Red cabbage (Brassica Oleracea Var. Capitata F. Rubra)¶
- Chop cabbage in strips and place it in the dye pot
- Cover it all with already hot water
- Bring water to boil then lower temperature to leave it a low simmer
- Simmer for 40 minutes or until leaves start losing their natural colour and liquid is deep purple or blue
- Strain off the cabbage, squeezing it to extract any colour left.
- You now have purple coloured red cabbage dye!
- Deep fibers/fabrics in while water when dye is still simmering for 40 min – 1 hr
- Leave fibers/fabrics inside the water to cool off overnight
- Dye fibers/fabrics in neutral version, add vinegar and in baking-soda after to see the results.
INFORMATION OF DYE STUFF USED: 2,33 Red cabbages, all bought in Barcelona at mercadona around the 15th of October of 2019.
WATER PH: 7
Black Beans (Phaseolus Vulgaris)¶
- Place Black Beans in a pot with water
- Leave it overnight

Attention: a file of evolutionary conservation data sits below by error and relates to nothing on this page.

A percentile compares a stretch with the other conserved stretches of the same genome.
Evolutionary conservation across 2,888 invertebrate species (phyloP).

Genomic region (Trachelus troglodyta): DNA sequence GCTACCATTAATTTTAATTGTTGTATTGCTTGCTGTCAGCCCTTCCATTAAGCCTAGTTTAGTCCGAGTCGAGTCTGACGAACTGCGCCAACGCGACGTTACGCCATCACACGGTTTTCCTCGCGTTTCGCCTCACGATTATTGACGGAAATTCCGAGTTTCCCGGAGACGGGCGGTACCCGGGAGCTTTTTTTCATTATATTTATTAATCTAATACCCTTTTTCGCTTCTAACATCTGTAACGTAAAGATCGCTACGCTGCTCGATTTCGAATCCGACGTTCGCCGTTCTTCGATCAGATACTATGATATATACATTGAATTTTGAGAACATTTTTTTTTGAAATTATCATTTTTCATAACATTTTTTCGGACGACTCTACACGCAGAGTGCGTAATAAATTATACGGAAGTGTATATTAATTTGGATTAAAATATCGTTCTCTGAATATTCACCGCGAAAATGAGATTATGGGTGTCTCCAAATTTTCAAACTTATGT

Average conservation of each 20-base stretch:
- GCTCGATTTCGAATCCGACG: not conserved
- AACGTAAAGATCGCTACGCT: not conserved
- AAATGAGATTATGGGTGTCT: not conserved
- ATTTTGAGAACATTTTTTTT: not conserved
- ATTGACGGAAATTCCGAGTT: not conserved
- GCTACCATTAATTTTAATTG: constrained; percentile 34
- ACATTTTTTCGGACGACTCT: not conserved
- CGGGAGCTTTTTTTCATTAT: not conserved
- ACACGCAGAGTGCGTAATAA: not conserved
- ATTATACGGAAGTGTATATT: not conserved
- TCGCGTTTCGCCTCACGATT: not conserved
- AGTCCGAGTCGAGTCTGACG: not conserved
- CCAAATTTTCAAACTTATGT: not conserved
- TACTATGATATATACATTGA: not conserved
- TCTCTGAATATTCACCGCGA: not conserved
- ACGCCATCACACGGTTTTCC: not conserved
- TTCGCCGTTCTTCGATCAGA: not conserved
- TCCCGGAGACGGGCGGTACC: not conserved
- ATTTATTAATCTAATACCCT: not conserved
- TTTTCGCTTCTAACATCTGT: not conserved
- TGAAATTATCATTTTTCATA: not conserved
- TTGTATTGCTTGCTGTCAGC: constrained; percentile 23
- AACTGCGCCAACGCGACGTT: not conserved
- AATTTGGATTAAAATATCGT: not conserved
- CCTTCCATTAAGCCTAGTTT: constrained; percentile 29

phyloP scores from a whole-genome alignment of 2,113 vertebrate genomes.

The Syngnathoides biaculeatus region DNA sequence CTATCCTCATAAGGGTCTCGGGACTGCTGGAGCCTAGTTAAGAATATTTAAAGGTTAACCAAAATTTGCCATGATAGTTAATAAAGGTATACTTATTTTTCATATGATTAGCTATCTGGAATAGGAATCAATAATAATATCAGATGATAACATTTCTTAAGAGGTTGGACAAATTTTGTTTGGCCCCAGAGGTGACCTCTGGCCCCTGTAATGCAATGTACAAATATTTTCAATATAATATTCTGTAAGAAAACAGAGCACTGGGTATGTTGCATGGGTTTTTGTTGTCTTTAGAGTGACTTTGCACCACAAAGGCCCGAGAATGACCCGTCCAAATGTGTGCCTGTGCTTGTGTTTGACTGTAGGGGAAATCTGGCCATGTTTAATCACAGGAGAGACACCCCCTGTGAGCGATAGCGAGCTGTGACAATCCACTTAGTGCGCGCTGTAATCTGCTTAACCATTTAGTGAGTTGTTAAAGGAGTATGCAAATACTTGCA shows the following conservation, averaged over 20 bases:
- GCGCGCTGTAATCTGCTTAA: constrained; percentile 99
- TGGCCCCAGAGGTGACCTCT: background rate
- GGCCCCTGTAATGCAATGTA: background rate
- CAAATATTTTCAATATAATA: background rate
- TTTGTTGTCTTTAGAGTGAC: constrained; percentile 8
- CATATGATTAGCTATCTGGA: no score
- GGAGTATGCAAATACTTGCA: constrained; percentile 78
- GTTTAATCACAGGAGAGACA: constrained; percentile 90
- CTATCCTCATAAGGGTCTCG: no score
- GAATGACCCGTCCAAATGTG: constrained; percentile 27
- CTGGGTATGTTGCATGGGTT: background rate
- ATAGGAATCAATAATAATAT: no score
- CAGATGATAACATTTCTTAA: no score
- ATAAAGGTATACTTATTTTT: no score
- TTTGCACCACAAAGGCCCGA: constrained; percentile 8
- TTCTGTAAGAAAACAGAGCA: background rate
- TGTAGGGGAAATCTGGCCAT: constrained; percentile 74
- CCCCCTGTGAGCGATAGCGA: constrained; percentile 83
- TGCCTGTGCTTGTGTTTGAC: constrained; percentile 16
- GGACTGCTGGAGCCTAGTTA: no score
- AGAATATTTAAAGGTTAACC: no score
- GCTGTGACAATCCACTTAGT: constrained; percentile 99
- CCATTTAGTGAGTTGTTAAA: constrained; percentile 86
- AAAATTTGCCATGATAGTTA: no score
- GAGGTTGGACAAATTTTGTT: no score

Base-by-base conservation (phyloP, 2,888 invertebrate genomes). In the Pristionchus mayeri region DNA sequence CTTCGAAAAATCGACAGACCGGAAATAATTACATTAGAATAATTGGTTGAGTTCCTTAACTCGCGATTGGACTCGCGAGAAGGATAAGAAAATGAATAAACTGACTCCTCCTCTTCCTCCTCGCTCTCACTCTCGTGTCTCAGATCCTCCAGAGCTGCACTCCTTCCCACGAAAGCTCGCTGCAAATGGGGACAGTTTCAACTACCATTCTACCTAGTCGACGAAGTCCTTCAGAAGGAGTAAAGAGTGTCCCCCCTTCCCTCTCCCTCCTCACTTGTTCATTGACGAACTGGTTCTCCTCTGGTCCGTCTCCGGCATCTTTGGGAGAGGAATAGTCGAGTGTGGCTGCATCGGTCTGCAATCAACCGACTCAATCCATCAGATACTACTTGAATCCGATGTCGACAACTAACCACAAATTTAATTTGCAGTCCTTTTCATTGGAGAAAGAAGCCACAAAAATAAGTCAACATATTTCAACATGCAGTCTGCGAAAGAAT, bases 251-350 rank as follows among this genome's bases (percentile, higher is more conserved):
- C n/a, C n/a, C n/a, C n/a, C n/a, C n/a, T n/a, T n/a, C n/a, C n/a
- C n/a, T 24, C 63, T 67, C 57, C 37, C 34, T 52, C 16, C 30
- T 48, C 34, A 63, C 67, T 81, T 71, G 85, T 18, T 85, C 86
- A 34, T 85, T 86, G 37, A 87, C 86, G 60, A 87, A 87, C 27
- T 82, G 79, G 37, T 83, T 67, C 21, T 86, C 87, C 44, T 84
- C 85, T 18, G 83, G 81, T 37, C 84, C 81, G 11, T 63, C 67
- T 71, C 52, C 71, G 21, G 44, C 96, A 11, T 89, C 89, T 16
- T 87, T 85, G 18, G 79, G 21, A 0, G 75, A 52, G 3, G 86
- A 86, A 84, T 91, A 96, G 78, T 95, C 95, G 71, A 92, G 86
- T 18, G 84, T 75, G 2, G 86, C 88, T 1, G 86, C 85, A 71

- Sift the beans keeping the water on a recepient that would fit the fabrics.
- You now have deepmpurple coloured black beans dye!
- Deep fibers/fabrics in the water and leave them for at least 2 hours. I did two tries, one leaving it for 3 hours and another overnight.
INFORMATION OF DYE STUFF USED: 1 Package of Black Beans bough in Barcelona at mercadona on the 13th of October of 2019.
WATER PH: 7
Useful and Inspirational links¶
- ALL NATURAL DYEING
- BOTANICAL COLORS
- NATURAL TEXTILE DYEING FACEBOOK GROUP
- FABRICADEMY BIOCHROME LECTURE SLIDES BY CECILIA RASPANTI
- GREENPEACE, DETOX MY FASHION
The main mordents usually used are copper, alum and iron. Because copper is very contaminating in Fab Lab Barcelona we chose not to use it.
We decided to go for: * Alum on its own * Alum + Tartar cream * Iron